Once you’ve bid farewell to your awkward phase, those trying teenage years and young-adulthood, life as you know it is pretty much set in stone, right? You find “the one,” get married and have children.
It may sound like happily ever after, but what if you are on the path less traveled? Whether it is your choice to remain unmarried and child free or the family life just hasn’t happened for you yet, it can be hard to witness the evolution of your peers with grace, especially when the outside world is expecting you to catch up.
When the couple waves from their “Just Married” limo or your best friend is pregnant with her third, how do you cope with the feeling that you’re getting left behind?
The Friendship That Once Was
In college you were inseparable. The two of you lived together, took the same classes and sat next to each other during graduation. Now that she’s a mom you hardly see her. When you do manage to get together, you feel as though you are the only one of her friends who’s not married with children.
It may be hard, but try not to take it personally that your college bud has a gaggle of new Mommy buddies at the park or invites a crop of married couples to her dinner parties. It’s only natural that newlyweds and/or new parents will seek moral support from peers who are in the same place in their lives.
When you feel like you are the last item on your friend’s priority list, the important thing to remember is that your friend still loves you.
The New Parents
Watching friends become parents can be difficult for people who are very close to them. As “the old friend,” it can be hard to accept that your once integral position in their lives has become a less-needed role.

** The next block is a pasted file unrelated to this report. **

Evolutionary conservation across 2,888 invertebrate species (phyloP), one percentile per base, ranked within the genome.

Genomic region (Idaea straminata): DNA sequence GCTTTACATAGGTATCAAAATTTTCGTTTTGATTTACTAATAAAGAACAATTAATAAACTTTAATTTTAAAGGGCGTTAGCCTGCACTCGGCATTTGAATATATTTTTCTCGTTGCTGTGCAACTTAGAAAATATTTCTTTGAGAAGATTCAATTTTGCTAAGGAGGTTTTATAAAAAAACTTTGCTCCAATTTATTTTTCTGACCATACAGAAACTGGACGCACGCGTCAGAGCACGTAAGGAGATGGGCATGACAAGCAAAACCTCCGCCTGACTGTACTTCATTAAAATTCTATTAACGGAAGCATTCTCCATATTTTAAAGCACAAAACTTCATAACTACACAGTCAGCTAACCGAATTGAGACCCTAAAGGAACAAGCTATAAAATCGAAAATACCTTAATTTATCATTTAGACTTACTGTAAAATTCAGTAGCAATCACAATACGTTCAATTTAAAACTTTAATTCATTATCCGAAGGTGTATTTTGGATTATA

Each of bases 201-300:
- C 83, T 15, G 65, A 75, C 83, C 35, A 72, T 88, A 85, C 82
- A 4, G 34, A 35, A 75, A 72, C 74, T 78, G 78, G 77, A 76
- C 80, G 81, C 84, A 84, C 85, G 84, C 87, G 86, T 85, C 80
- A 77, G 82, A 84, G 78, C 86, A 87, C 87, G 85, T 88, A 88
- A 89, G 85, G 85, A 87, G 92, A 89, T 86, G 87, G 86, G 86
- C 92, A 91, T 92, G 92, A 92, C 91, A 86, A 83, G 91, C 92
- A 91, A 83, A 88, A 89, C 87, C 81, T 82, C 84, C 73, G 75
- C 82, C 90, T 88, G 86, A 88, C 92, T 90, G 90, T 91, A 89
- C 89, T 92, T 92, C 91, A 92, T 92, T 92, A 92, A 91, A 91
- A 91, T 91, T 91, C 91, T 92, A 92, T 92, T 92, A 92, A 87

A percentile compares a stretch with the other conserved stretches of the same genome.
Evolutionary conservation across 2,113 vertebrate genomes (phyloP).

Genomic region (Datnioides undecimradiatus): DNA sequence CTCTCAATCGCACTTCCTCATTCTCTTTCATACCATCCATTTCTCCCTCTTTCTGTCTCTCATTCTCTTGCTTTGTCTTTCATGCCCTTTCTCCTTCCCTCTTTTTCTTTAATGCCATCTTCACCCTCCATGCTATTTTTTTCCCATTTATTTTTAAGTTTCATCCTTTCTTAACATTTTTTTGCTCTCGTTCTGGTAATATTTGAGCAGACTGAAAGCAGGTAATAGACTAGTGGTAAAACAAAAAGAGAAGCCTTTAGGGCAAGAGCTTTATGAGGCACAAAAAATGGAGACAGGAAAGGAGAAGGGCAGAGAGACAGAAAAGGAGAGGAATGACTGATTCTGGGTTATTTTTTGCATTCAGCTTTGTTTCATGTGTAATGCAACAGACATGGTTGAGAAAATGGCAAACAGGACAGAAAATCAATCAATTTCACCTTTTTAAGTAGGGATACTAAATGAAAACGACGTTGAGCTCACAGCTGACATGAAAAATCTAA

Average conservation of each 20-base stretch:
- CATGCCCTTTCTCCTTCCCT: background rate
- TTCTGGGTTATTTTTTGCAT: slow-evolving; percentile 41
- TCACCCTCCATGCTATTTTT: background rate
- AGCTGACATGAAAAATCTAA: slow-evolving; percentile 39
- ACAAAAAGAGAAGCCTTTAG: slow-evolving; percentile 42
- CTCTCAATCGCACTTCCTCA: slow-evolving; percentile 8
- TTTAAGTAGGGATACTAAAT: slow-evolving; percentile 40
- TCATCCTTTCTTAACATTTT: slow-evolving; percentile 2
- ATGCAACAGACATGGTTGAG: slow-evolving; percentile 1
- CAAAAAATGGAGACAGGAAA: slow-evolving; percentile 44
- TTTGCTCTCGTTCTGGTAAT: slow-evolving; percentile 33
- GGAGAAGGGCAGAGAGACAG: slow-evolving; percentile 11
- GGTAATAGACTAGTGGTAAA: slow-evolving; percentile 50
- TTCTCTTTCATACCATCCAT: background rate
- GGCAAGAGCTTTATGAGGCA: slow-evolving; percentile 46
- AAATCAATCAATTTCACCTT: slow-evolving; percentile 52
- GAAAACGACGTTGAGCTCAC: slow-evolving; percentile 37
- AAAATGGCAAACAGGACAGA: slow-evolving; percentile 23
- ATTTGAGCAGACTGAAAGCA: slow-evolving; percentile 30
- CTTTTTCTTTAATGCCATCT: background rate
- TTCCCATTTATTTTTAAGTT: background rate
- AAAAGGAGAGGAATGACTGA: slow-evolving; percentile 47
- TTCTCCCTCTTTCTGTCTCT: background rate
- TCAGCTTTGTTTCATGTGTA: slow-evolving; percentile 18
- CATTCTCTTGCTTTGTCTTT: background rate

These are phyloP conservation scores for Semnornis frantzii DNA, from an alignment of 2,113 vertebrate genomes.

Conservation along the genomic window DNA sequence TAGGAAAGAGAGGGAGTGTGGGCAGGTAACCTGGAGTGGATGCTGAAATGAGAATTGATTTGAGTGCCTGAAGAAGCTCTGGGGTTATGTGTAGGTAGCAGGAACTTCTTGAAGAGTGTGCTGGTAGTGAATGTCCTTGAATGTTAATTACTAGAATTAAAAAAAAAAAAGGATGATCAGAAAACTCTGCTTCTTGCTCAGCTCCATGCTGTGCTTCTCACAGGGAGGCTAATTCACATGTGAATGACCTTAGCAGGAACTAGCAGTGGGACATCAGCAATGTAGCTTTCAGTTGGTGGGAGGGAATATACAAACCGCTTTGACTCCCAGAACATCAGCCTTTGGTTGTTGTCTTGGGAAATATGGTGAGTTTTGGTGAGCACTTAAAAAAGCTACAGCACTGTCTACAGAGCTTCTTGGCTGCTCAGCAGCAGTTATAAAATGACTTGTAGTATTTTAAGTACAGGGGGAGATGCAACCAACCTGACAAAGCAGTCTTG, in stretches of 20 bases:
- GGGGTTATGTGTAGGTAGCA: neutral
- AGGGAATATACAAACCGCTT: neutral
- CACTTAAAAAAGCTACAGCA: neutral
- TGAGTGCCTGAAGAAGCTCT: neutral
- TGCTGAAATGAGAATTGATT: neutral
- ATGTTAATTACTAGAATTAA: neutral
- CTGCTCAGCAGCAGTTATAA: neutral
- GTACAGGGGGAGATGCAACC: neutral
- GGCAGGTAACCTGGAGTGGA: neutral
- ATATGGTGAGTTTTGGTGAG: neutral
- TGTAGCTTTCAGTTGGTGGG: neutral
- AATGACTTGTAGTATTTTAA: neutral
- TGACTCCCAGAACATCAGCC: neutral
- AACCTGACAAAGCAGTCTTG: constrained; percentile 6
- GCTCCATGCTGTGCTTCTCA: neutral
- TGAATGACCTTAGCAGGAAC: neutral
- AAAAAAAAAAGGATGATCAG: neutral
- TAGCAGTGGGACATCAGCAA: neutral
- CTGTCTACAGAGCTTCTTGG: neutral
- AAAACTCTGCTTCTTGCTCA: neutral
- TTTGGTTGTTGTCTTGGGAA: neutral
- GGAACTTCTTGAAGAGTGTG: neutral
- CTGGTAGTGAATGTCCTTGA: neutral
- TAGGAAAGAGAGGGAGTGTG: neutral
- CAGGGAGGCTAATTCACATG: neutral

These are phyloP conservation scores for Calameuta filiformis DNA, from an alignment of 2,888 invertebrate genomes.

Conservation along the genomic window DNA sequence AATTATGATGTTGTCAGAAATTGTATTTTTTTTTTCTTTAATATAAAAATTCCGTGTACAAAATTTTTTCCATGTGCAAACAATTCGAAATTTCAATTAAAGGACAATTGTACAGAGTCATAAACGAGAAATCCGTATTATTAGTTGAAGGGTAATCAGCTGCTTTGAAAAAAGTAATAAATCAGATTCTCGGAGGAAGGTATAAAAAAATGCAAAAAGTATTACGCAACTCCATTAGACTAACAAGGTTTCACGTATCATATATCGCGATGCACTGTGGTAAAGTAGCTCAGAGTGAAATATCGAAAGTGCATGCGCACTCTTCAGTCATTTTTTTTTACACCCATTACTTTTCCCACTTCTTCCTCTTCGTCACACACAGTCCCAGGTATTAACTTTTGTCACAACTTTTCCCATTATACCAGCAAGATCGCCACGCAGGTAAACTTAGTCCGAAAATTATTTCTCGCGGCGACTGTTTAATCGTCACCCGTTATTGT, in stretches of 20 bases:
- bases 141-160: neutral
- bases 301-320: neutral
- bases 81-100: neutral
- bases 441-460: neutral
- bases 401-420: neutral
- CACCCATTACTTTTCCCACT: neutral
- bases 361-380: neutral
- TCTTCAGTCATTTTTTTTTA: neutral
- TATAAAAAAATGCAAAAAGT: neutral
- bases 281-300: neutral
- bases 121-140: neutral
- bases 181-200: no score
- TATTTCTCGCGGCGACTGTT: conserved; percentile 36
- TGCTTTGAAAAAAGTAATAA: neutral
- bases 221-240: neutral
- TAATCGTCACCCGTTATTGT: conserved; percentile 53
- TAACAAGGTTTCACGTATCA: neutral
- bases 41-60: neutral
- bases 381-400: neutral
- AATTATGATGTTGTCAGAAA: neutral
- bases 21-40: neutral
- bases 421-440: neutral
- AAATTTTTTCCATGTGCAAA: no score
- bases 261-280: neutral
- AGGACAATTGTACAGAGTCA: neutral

The feelings are contradictory, and that’s what makes it difficult. On one hand, you are happy for your friend, you love her baby, but you can’t help but feel a sense of loss. After all, you used to hang out at least once a week. Now it seems you’re lucky if you see her once every six months.
Stop feeling guilty, because your feelings are completely natural. It’s okay to allow yourself to grieve the passing of the old relationship or the way things “once were.” So maybe you aren’t gossiping over martinis on the porch until dawn. You can still bond with your friend during Gymboree dates with her charming toddler.
When your contemporaries are immersing themselves in the family life, feeling as if you are getting left behind is a normal response. Akin to the empty nest syndrome, you may feel that you are no longer needed as much in their life.
Witnessing the people you care about move on to a different life than you once had together is scary, but inevitable. But look at it this way: these changes are happy ones. These amendments will serve as evidence of how you can roll with life’s unpredictability and of the value of your relationship.
In truth, your relationships will change, but not necessarily for the worse. It may prompt a reevaluation of your life choices or affirm them. But keep in mind that everyone has his or her own timeline and path in life. If everyone around you is going in the same direction, but not necessarily your direction, it’s understandable that your confidence in your choices may waver.
But remember this: just because you aren’t subscribing to the same schedule doesn’t mean you are destined for loneliness or that you will somehow realize what you have been missing when it’s too late. Pay attention to what is right for you and your lifestyle and your goals. Just because everyone is doing it doesn’t make it right for you, right now.